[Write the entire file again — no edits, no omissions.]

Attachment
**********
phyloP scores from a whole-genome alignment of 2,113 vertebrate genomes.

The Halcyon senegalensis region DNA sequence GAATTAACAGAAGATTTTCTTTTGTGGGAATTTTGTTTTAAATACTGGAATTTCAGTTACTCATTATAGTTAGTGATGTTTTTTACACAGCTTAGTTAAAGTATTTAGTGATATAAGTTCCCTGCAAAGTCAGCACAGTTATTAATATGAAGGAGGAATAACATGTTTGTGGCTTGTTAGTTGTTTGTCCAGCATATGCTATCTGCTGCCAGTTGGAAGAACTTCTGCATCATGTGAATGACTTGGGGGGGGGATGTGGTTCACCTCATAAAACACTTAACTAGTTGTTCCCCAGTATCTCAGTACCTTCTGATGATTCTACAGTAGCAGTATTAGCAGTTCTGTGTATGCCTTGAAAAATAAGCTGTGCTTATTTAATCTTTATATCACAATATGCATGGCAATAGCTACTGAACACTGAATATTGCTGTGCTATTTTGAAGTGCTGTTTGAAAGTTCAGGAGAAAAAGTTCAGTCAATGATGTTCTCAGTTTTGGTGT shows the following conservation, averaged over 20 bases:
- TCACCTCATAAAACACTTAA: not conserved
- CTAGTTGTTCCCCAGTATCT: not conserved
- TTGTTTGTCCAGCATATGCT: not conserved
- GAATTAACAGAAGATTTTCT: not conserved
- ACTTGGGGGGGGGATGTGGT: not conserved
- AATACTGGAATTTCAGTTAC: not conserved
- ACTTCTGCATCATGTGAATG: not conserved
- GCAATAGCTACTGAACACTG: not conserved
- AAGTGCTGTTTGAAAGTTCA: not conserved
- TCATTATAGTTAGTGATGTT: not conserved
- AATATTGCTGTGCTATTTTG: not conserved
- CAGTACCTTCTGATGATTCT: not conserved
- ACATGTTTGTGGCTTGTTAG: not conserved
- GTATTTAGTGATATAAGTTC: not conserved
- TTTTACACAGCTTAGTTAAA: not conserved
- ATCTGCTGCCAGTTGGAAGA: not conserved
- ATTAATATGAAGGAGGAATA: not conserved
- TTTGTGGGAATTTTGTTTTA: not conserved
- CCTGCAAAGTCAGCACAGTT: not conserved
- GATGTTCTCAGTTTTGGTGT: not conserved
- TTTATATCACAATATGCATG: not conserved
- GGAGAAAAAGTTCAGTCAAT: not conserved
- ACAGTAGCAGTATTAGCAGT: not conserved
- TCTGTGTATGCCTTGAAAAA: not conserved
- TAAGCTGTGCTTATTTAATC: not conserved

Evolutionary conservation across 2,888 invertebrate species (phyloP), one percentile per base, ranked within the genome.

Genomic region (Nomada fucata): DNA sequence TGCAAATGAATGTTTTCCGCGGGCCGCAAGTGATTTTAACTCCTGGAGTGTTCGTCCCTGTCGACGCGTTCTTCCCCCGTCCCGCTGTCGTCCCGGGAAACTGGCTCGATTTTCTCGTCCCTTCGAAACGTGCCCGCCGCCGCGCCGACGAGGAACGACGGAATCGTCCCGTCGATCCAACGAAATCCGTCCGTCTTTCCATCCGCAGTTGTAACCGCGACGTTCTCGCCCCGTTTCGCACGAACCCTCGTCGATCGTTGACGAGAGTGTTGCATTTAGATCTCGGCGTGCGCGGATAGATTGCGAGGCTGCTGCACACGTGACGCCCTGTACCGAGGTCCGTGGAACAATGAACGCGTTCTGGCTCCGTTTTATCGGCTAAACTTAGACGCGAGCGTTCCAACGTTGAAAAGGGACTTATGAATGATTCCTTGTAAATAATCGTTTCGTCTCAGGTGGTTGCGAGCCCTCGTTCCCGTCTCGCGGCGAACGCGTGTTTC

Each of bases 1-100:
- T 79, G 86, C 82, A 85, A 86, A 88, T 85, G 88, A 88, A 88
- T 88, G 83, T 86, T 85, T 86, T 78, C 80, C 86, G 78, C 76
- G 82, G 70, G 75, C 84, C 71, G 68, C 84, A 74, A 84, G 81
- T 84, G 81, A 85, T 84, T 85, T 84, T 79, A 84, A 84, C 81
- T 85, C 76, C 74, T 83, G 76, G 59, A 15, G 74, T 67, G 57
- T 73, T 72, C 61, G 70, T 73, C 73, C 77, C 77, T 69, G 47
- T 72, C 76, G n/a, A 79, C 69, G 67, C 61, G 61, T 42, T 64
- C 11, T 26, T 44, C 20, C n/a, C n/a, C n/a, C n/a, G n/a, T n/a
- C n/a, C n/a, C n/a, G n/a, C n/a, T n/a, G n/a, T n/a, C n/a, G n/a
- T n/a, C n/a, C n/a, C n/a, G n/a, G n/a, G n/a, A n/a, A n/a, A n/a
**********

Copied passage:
phyloP scores from a whole-genome alignment of 2,113 vertebrate genomes.

The Halcyon senegalensis region DNA sequence GAATTAACAGAAGATTTTCTTTTGTGGGAATTTTGTTTTAAATACTGGAATTTCAGTTACTCATTATAGTTAGTGATGTTTTTTACACAGCTTAGTTAAAGTATTTAGTGATATAAGTTCCCTGCAAAGTCAGCACAGTTATTAATATGAAGGAGGAATAACATGTTTGTGGCTTGTTAGTTGTTTGTCCAGCATATGCTATCTGCTGCCAGTTGGAAGAACTTCTGCATCATGTGAATGACTTGGGGGGGGGATGTGGTTCACCTCATAAAACACTTAACTAGTTGTTCCCCAGTATCTCAGTACCTTCTGATGATTCTACAGTAGCAGTATTAGCAGTTCTGTGTATGCCTTGAAAAATAAGCTGTGCTTATTTAATCTTTATATCACAATATGCATGGCAATAGCTACTGAACACTGAATATTGCTGTGCTATTTTGAAGTGCTGTTTGAAAGTTCAGGAGAAAAAGTTCAGTCAATGATGTTCTCAGTTTTGGTGT shows the following conservation, averaged over 20 bases:
- TCACCTCATAAAACACTTAA: not conserved
- CTAGTTGTTCCCCAGTATCT: not conserved
- TTGTTTGTCCAGCATATGCT: not conserved
- GAATTAACAGAAGATTTTCT: not conserved
- ACTTGGGGGGGGGATGTGGT: not conserved
- AATACTGGAATTTCAGTTAC: not conserved
- ACTTCTGCATCATGTGAATG: not conserved
- GCAATAGCTACTGAACACTG: not conserved
- AAGTGCTGTTTGAAAGTTCA: not conserved
- TCATTATAGTTAGTGATGTT: not conserved
- AATATTGCTGTGCTATTTTG: not conserved
- CAGTACCTTCTGATGATTCT: not conserved
- ACATGTTTGTGGCTTGTTAG: not conserved
- GTATTTAGTGATATAAGTTC: not conserved
- TTTTACACAGCTTAGTTAAA: not conserved
- ATCTGCTGCCAGTTGGAAGA: not conserved
- ATTAATATGAAGGAGGAATA: not conserved
- TTTGTGGGAATTTTGTTTTA: not conserved
- CCTGCAAAGTCAGCACAGTT: not conserved
- GATGTTCTCAGTTTTGGTGT: not conserved
- TTTATATCACAATATGCATG: not conserved
- GGAGAAAAAGTTCAGTCAAT: not conserved
- ACAGTAGCAGTATTAGCAGT: not conserved
- TCTGTGTATGCCTTGAAAAA: not conserved
- TAAGCTGTGCTTATTTAATC: not conserved

Evolutionary conservation across 2,888 invertebrate species (phyloP), one percentile per base, ranked within the genome.

Genomic region (Nomada fucata): DNA sequence TGCAAATGAATGTTTTCCGCGGGCCGCAAGTGATTTTAACTCCTGGAGTGTTCGTCCCTGTCGACGCGTTCTTCCCCCGTCCCGCTGTCGTCCCGGGAAACTGGCTCGATTTTCTCGTCCCTTCGAAACGTGCCCGCCGCCGCGCCGACGAGGAACGACGGAATCGTCCCGTCGATCCAACGAAATCCGTCCGTCTTTCCATCCGCAGTTGTAACCGCGACGTTCTCGCCCCGTTTCGCACGAACCCTCGTCGATCGTTGACGAGAGTGTTGCATTTAGATCTCGGCGTGCGCGGATAGATTGCGAGGCTGCTGCACACGTGACGCCCTGTACCGAGGTCCGTGGAACAATGAACGCGTTCTGGCTCCGTTTTATCGGCTAAACTTAGACGCGAGCGTTCCAACGTTGAAAAGGGACTTATGAATGATTCCTTGTAAATAATCGTTTCGTCTCAGGTGGTTGCGAGCCCTCGTTCCCGTCTCGCGGCGAACGCGTGTTTC

Each of bases 1-100:
- T 79, G 86, C 82, A 85, A 86, A 88, T 85, G 88, A 88, A 88
- T 88, G 83, T 86, T 85, T 86, T 78, C 80, C 86, G 78, C 76
- G 82, G 70, G 75, C 84, C 71, G 68, C 84, A 74, A 84, G 81
- T 84, G 81, A 85, T 84, T 85, T 84, T 79, A 84, A 84, C 81
- T 85, C 76, C 74, T 83, G 76, G 59, A 15, G 74, T 67, G 57
- T 73, T 72, C 61, G 70, T 73, C 73, C 77, C 77, T 69, G 47
- T 72, C 76, G n/a, A 79, C 69, G 67, C 61, G 61, T 42, T 64
- C 11, T 26, T 44, C 20, C n/a, C n/a, C n/a, C n/a, G n/a, T n/a
- C n/a, C n/a, C n/a, G n/a, C n/a, T n/a, G n/a, T n/a, C n/a, G n/a
- T n/a, C n/a, C n/a, C n/a, G n/a, G n/a, G n/a, A n/a, A n/a, A n/a